Ethical Considerations

The researcher sought permission to carry out the study and upheld the respondents’ rights for justice, beneficence, and respect for human dignity (Lee, et al. 2013). The researcher protected the participants from harm by monitoring any form of harm or mistrust that might develop during the study and no harm was reported throughout the research study. The participants of the study were not identified and the data collected was not used against them. The midwives were also informed about the time and date of the study in time and were aware of the significance of the study.


Alvarado, Y., Outland, L., Menchaca, A., & Strong, N. (2017). Promoting the Progress of Labor with the Peanut Ball. JOGNN: Journal of Obstetric, Gynecologic & Neonatal Nursing, 46S23. doi:10.1016/j.jogn.2017.04.041

Beebe, K. R. (2014). Hypnotherapy for Labor and Birth. Nursing for Women’s Health, 18(1), 48-59. doi:10.1111/1751-486x.12093

Jhala, A. (2017). A Study to Assess the Effectiveness of Lamaze Breathing on Labor Pain and Anxiety Towards Labor Outcome among Primigravida Mothers During Labor in Community Health Center, Kolar Road, Bhopal (M.P.). Indian Journal of Obstetrics and Gynecology, 5(1), 19-22. doi:10.21088/ijog.2321.1636.5117.2

Lee, S., Liu, C., Lu, Y., & Gau, M. (2013). Efficacy of Warm Showers on Labor Pain and Birth Experiences during the First Labor Stage. Journal of Obstetric, Gynecologic & Neonatal Nursing, 42(1), 19-28. doi:10.1111/j.1552-6909.2012.01424.x

Lehugeur, D., Strapasson, M. R., & Fronza, E. (2017). NON-PHARMACOLOGICAL MANAGEMENT OF RELIEF IN DELIVERIES ASSISTED BY AN OBSTETRIC NURSE. Journal of Nursing UFPE / Revista De Enfermagem UFPE, 11(12), 4929-4937. doi:10.5205/1981-8963-v11i12a22487p4929-4937-2017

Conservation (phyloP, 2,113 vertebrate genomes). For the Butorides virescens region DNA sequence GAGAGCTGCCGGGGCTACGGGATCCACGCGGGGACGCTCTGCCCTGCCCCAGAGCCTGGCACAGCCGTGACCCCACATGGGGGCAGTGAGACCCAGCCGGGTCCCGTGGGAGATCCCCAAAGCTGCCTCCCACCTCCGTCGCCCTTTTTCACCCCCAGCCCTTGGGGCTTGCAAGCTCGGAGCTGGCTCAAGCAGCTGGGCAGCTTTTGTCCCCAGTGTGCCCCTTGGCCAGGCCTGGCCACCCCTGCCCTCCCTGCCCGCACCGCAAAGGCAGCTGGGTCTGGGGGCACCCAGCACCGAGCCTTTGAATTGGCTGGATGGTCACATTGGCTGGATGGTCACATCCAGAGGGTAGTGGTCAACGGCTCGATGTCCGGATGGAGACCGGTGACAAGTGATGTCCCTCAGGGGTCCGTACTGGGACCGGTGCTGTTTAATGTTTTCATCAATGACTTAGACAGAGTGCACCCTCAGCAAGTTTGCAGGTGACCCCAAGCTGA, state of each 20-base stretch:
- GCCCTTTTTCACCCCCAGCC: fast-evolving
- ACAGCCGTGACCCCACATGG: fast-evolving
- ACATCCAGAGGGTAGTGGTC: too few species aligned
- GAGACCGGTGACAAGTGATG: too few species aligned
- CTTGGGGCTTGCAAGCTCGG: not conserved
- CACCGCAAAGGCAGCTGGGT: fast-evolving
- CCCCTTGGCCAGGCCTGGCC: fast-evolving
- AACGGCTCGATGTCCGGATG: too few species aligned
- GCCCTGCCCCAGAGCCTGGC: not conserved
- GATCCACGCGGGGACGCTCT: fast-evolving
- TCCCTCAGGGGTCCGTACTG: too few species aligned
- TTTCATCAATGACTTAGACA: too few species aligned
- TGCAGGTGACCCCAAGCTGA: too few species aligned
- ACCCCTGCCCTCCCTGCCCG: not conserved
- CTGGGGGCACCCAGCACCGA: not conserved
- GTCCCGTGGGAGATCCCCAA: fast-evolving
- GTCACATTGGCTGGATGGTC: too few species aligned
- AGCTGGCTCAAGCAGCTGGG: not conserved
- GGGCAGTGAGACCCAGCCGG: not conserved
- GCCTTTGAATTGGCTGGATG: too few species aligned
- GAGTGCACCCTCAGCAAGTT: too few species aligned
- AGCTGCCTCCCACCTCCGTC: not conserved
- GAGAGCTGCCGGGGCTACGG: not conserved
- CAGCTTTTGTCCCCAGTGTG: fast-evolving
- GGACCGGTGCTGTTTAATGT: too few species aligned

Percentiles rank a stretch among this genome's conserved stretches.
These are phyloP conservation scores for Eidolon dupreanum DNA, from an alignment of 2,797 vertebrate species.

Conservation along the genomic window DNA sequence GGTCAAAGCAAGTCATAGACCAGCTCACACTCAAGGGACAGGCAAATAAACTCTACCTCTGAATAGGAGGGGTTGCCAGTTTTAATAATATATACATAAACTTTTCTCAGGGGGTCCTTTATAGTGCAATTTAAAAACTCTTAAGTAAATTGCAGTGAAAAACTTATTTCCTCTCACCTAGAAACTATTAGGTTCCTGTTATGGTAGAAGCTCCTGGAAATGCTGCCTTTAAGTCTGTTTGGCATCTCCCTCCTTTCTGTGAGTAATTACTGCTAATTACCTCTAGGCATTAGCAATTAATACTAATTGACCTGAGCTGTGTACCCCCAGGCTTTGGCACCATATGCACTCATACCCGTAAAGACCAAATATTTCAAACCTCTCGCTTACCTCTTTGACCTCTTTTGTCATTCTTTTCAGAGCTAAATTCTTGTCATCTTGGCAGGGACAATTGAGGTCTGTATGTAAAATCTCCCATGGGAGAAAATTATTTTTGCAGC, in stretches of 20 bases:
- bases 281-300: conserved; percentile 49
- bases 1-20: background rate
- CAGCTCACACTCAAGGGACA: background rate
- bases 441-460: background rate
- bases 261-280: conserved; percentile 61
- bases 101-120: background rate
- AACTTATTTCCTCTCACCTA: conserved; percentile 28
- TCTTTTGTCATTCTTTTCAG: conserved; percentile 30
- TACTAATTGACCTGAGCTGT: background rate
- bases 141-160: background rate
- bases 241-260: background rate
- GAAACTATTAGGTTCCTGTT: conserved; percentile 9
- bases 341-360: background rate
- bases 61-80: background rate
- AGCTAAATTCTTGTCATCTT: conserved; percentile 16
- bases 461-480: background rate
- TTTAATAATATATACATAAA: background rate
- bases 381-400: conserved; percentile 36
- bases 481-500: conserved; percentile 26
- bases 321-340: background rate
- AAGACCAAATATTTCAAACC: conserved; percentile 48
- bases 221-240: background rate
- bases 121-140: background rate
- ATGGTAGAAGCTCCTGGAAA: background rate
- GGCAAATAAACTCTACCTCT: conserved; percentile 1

Oyetunde, M. O., & Ojerinde, O. E. (2013). Labour pain perception and use of nonpharmacologic labor support in newly delivered mothers in Ibadan, Nigeria. African Journal of Midwifery & Women’s Health, 7(4), 164-169.

Roth, C., Dent, S. A., Parfitt, S. E., Bering, S. L., & Bay, R. C. (2016). RANDOMIZED CONTROLLED TRIAL OF Use of the Peanut Ball During Labor. MCN: The American Journal of Maternal Child Nursing, 41(3), 140-146. doi:10.1097/NMC.0000000000000232

Steel, A., Adams, J., Sibbritt, D., Broom, A., Frawley, J., & Gallois, C. (2014). The Influence of Complementary and Alternative Medicine Use in Pregnancy on Labor Pain Management Choices: Results from a Nationally Representative Sample of 1,835 Women. Journal of Alternative & Complementary Medicine, 20(2), 87-97. doi:10.1089/acm.2013.0171

Vargens, O. M., Silva, A. C., & Progianti, J. M. (2013). Non-invasive nursing technologies for pain relief during childbirth—The Brazilian nurse midwives view. Midwifery, 29(11). doi:10.1016/j.midw.2012.11.011

Yuenyong, S., O’Brien, B., & Jirapeet, V. (2012). Effects of Labor Support from Close Female Relative on Labor and Maternal Satisfaction in a Thai Setting. JOGNN: Journal of Obstetric, Gynecologic & Neonatal Nursing, 41(1), 45-56. doi:10.1111/j.1552-6909.2011.01311.x